|MAT 614 Fall 2014 Problem Sets||MAT 614 Fall 2014 Syllabus|
MAT 614 Course Webpage
Course Announcements Announcements about the course will be posted here. Please check the site regularly for announcements (which will also be given in lecture and/or in recitation).
Course Description Dating back to Schubert, Chasles, Zeuthen, etc. in the 1800s, intersection theory is the study of intersections of cycles in algebraic varieties. Originally a tool for solving enumerative algebraic geometry -- still one of the most important applications -- it has now grown beyond that, with connections to K-theory, Hodge theory, etc. I will explain the basic theory, with emphasis on examples and computations, through the celebrated Grothendieck-Riemann-Roch theorem, an algebraic analogue of the index theorem. The only prerequisite is a basic understanding of algebraic geometry.
Prerequisites Students should have passed the graduate algebra sequence. A basic understanding of the language of modern algebraic geometry will also be essential.
Text There is no required textbook. I recommend the following two excellent textbooks.
Lectures The instructor for this course is Jason Starr. All instruction will occur in lectures. A tentative schedule will be posted in the syllabus.
Lecture is held Tuesdays and Thursdays, 1:00 PM 2:20PM in Earth Space Sciences 177.
Grading System As discussed at the first class meeting, grading will be based on class participation.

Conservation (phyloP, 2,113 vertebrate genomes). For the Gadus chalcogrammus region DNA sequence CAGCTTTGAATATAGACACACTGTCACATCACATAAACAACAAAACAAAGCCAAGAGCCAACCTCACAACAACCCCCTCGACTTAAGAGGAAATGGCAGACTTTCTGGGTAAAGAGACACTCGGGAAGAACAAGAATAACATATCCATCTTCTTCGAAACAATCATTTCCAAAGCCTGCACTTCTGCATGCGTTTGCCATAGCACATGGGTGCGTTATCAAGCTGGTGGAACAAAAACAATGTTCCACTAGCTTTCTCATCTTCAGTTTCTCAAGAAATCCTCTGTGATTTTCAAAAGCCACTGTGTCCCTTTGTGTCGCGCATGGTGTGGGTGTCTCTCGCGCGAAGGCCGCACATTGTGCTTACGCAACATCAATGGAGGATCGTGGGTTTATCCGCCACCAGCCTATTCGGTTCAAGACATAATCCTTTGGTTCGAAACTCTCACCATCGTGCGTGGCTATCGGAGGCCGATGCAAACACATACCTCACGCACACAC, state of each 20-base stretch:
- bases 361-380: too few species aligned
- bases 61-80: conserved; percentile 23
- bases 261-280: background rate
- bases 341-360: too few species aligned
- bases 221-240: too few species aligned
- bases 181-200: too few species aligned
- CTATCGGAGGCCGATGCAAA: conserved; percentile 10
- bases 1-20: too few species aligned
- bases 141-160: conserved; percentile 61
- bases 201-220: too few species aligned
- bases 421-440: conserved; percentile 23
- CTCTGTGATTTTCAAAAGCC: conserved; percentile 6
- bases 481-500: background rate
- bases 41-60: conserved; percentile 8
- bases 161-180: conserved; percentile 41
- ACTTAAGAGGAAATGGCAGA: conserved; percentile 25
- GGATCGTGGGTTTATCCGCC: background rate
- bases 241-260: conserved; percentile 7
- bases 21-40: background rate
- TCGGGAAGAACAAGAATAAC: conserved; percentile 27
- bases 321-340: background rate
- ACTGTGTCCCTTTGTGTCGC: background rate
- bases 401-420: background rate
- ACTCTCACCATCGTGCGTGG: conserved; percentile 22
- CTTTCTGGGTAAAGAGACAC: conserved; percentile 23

Disability Support Services If you have a physical, psychological, medical or learning disability that may impact your course work, please contact Disability Support Services, 128 ECC Building (631) 632-6748. They will determine with you what accommodations are necessary and appropriate. All information and documentation is confidential.
Students who require assistance during emergency evacuation are encouraged to discuss their needs with their professors and Disability Support Services. For procedures and information go to the following web site: http://www.ehs.sunysb.edu and search Fire Safety and Evacuation and Disabilities.
Academic Integrity Each student must pursue his or her academic goals honestly and be personally accountable for all submitted work. Representing another person's work as your own is always wrong. Faculty are required to report any suspected instance of academic dishonesty to the Academic Judiciary. For more comprehensive information on academic integrity, including categories of academic dishonesty, please refer to the academic judiciary website at http://www.stonybrook.edu/uaa/academicjudiciary/.
Critical Incident Management Stony Brook University expects students to respect the rights, privileges, and property of other people. Faculty are required to report to the Office of Judicial Affairs any disruptive behavior that interrupts their ability to teach, compromises the safety of the learning environment, and/or inhibits students' ability to learn.
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